Liver Detoxification 101
When the demand placed on our liver is greater than its capacity, many of the dangerous compounds that it usually processes remain in circulation, which can cause a toxic overload.
Our liver is designed to do its job 24/7, and in most healthy people, it does that job pretty well. However, the functions that it performs are incredibly nutrient-intensive, so the best way to ensure that it is functioning optimally is to focus on eating a diverse wholefood diet.1
Here’s a quick overview of the liver’s 3 detoxification phases, as well as the types of foods that help to support each phase.
In phase 1, toxic substances are converted into a form that is easier to process during the later phases.
This process is triggered automatically by the presence of toxic substances in the body & is carried out by a group of enzymes known as the Cytochrome P450 family.2
What most people don’t know about phase 1, is that it actually creates a by-product called “free radicals”. Free radicals are oxygen molecules that are missing a small part of themselves (called an electron). In this state, they are very unstable and will do everything they can to get an extra oxygen molecule. To achieve this, they scavenge molecules from other cells in the body which causes damage to the cell & its DNA. This process is called oxidative stress, and has been linked to various diseases including neurodegeneration, inflammatory diseases and cancer.3,4
One way we can reduce free radical damage is to boost our intake of antioxidants. Antioxidants are compounds that carry an extra electron, which they can “donate” to free radicals without becoming unstable. This is why antioxidants play a significant role in the detoxification process, and also our overall health.5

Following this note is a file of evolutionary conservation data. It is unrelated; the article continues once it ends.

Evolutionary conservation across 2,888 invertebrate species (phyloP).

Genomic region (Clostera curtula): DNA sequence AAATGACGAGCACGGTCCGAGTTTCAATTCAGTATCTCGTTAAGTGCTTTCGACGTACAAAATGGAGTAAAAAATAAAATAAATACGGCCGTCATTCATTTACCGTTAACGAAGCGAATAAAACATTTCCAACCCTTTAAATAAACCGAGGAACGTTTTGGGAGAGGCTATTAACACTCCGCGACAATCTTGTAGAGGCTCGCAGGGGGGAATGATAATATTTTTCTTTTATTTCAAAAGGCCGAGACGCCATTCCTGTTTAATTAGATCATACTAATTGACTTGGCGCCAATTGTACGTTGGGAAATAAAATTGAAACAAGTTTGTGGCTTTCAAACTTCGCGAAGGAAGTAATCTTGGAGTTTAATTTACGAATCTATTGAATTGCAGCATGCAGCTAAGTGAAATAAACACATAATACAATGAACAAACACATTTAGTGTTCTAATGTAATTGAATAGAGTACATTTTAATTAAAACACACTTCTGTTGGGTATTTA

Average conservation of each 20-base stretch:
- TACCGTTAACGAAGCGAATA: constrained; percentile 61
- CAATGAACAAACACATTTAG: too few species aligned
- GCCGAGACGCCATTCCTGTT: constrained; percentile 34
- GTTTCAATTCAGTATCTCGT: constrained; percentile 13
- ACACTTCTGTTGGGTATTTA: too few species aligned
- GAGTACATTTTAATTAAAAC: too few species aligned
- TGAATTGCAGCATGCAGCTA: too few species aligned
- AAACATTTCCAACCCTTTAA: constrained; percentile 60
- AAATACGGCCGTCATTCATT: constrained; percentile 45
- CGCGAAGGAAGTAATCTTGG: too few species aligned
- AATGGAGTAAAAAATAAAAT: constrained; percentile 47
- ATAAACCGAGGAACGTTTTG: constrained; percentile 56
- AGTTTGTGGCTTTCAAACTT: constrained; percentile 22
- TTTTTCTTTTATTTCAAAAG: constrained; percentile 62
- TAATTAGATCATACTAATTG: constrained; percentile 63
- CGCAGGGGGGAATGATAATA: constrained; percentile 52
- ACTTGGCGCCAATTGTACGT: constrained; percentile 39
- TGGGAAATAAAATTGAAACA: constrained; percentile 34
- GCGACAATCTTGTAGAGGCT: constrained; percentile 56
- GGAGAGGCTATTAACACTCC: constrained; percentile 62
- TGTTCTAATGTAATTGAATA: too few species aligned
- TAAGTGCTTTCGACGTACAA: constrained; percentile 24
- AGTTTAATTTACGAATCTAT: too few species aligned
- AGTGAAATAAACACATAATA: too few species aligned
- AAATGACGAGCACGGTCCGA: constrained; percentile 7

Phase 1 Supportive Nutrients & Foods
Found in berries (particularly darkly coloured berries), cherries, citrus, green tea or matcha, turmeric, elderberries, spinach, peppers, dark chocolate, pecans, fresh herbs & cinnamon.
Found in cruciferous vegetables such as broccoli, cabbage, cauliflower, kale, kohlrabi, arugula, radishes, brussels sprouts, cress varieties and choy varieties.
In Phase 2, the compounds produced in phase 1 are processed into a form that can be excreted from the body.
Phase 2 has 6 main pathways for transformation, each of which has slightly different processing methods, and therefore, act on different compounds. Each of these pathways are facilitated by a set of enzymes which require unique nutrients, but there are a few common denominators, which are listed below.6
This phase is heavily influenced by a protein called Nrf2 (Nuclear factor erythroid 2 related factor 2). This protein controls how certain genes are expressed. It also regulates the production & level of phase 2 enzymes & antioxidants within the body, which impacts how efficient our detoxification system is.7
Nrf2 has a huge impact on our overall health. In fact, studies have found that animals who are Nrf2-deficient are more likely to experience toxicity from drugs, carcinogens and pollutants.